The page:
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Chapter 1. Introduction to RPM

The RPM Package Manager (RPM) is a package management system that runs on Red Hat Enterprise Linux (RHEL), CentOS, and Fedora. You can use RPM to distribute, manage, and update software that you create for any of these operating systems.

The RPM package management system has the following advantages over distributing software in conventional archive files:

  • RPM manages software in the form of packages that you can install, update, or remove independently of each other, which makes the maintenance of an operating system easier.
  • RPM simplifies the distribution of software because RPM packages are standalone binary files, similar to compressed archives. These packages are built for a specific operating system and hardware architecture. RPMs contain files such as compiled executables and libraries that are placed into the appropriate paths on the filesystem when the package is installed.

With RPM, you can perform the following tasks:

  • Install, upgrade, and remove packaged software.
  • Query detailed information about packaged software.
  • Verify the integrity of packaged software.
  • Build your own packages from software sources and complete build instructions.
  • Digitally sign your packages by using the GNU Privacy Guard (GPG) utility.
  • Publish your packages in a YUM repository.

In Red Hat Enterprise Linux, RPM is fully integrated into the higher-level package management software, such as YUM or PackageKit. Although RPM provides its own command-line interface, most users need to interact with RPM only through this software. However, when building RPM packages, you must use the RPM utilities such as rpmbuild(8).

1.1. RPM packages

An RPM package consists of an archive of files and metadata used to install and erase these files. Specifically, the RPM package contains the following parts:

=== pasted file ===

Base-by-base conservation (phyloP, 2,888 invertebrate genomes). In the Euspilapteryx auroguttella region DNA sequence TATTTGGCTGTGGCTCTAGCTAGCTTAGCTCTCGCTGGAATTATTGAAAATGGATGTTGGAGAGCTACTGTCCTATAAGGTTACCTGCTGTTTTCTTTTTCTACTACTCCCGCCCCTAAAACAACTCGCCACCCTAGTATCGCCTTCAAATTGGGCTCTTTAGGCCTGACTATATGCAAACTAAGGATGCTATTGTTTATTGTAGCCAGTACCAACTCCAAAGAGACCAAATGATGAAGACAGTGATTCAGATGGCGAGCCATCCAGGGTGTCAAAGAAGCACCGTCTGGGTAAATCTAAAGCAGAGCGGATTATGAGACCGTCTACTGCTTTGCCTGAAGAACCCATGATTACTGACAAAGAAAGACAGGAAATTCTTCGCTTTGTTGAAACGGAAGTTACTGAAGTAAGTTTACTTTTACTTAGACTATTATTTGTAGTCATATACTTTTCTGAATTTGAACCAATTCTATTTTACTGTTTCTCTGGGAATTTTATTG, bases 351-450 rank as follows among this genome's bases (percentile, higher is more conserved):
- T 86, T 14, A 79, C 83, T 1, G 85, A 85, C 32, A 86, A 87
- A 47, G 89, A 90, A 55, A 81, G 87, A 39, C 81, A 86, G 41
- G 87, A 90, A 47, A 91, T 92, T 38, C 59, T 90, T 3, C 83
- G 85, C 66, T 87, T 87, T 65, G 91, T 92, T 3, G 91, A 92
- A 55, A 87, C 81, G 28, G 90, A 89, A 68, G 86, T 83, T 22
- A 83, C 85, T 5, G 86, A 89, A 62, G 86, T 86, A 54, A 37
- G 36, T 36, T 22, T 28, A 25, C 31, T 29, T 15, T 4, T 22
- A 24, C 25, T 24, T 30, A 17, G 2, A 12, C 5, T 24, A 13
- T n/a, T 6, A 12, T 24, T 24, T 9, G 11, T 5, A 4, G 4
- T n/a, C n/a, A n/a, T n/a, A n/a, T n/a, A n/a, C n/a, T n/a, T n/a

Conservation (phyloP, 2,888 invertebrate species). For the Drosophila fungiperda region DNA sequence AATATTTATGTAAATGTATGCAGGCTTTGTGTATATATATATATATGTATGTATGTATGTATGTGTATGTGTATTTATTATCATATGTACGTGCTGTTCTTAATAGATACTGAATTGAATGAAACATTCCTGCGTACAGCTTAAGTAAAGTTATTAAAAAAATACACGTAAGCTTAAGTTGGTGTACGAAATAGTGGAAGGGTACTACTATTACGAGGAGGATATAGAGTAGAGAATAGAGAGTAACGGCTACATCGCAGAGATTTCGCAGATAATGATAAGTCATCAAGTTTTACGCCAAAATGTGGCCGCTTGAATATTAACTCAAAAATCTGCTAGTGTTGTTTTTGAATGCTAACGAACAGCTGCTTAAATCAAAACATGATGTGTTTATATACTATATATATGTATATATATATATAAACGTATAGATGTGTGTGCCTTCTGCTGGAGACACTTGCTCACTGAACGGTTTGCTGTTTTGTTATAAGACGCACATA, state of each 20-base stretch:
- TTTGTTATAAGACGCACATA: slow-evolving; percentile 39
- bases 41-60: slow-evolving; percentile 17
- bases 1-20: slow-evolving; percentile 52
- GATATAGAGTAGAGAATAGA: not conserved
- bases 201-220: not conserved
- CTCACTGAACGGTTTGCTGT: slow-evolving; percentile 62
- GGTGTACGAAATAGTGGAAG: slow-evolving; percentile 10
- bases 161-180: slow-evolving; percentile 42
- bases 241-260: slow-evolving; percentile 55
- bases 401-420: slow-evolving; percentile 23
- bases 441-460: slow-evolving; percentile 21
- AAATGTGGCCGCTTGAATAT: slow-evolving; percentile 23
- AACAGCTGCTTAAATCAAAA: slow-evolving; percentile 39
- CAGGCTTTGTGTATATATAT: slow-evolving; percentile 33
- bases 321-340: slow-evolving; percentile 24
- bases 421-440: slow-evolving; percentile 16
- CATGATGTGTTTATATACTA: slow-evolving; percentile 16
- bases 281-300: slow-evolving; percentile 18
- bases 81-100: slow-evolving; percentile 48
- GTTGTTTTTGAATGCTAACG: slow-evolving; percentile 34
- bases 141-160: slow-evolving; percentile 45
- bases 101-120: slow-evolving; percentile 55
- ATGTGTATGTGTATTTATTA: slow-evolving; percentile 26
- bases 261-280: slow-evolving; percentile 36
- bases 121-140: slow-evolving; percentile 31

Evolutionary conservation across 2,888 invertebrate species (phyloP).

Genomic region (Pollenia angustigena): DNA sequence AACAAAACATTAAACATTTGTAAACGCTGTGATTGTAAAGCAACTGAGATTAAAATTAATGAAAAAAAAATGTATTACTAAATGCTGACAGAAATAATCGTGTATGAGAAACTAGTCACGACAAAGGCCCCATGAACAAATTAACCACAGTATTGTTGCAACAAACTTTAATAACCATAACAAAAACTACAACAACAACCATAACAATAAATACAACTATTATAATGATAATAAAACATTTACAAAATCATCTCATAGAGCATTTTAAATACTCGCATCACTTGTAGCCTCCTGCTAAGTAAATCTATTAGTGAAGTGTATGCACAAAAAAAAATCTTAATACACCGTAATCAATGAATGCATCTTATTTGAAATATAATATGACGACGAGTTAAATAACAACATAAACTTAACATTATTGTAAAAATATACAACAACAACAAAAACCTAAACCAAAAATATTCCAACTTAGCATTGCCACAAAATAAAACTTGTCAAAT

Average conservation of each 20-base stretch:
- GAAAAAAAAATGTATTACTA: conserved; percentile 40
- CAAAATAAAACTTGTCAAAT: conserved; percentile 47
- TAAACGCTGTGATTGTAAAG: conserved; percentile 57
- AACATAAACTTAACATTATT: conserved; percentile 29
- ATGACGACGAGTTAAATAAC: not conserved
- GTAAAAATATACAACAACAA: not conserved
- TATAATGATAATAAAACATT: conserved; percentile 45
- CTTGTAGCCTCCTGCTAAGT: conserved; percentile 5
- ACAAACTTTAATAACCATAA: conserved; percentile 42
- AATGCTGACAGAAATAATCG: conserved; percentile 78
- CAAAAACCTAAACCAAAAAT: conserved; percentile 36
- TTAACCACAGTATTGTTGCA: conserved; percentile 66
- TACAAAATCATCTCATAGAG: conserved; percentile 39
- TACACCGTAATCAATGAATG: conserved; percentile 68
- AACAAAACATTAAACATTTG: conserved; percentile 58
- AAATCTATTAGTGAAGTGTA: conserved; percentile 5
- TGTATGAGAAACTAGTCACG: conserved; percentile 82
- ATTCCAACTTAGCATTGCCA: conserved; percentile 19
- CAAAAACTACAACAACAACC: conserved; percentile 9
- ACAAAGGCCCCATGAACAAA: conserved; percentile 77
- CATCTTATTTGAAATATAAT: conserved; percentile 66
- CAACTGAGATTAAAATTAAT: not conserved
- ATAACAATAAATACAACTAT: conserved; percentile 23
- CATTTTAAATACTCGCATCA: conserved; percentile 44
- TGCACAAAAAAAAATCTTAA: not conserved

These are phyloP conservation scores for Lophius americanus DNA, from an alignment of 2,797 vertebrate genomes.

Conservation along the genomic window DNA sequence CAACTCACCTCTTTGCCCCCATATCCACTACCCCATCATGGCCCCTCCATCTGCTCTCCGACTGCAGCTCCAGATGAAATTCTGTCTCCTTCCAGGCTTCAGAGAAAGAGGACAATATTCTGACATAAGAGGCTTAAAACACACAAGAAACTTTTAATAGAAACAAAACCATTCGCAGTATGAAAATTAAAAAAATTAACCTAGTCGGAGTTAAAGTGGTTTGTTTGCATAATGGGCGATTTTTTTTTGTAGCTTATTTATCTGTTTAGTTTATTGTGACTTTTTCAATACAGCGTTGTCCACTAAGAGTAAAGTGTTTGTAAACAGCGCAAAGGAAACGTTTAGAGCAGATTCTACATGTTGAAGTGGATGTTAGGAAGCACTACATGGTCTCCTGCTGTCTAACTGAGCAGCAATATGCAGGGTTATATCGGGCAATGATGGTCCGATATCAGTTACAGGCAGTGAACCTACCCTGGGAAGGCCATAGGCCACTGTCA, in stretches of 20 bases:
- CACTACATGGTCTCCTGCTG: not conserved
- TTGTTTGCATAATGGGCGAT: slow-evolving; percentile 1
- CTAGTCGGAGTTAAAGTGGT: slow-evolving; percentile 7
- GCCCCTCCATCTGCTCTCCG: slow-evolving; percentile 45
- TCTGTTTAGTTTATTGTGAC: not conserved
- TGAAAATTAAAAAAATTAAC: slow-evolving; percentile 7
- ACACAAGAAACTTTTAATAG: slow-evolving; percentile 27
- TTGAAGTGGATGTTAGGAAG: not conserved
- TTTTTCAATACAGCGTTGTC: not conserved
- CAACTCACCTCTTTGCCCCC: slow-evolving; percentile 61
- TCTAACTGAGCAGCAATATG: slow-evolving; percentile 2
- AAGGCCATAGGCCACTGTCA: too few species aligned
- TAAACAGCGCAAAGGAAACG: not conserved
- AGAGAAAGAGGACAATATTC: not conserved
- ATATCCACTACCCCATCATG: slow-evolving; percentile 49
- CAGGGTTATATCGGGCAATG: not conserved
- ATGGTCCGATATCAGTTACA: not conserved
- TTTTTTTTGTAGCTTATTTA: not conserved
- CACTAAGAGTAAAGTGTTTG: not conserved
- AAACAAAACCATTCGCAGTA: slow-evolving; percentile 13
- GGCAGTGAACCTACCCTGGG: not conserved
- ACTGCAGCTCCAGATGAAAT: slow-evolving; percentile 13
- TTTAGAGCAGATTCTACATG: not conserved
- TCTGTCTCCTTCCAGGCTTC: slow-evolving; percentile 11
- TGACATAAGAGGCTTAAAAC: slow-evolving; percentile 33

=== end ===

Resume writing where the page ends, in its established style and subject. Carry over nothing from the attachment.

• GPG signature

    The GPG signature is used to verify the integrity of the package.

  • Header (package metadata)

    The RPM package manager uses this metadata to determine package dependencies, where to install files, and other information.

  • Payload

    The payload is a cpio archive that contains files to install to the system.

There are two types of RPM packages. Both types share the file format and tooling, but have different contents and serve different purposes:

  • Source RPM (SRPM)

    An SRPM contains source code and a SPEC file, which describes how to build the source code into a binary RPM. Optionally, the SRPM can contain patches to source code.

  • Binary RPM

    A binary RPM contains the binaries built from the sources and patches.

1.2. Listing RPM packaging utilities

In addition to the rpmbuild(8) program for building packages, RPM provides other utilities to make the process of creating packages easier. You can find these programs in the rpmdevtools package.


  • The rpmdevtools package has been installed:

    # yum install rpmdevtools


  • Use one of the following methods to list RPM packaging utilities:

    • To list certain utilities provided by the rpmdevtools package and their short descriptions, enter:

      $ rpm -qi rpmdevtools
    • To list all utilities, enter:

      $ rpm -ql rpmdevtools | grep ^/usr/bin

Additional resources

  • RPM utilities man pages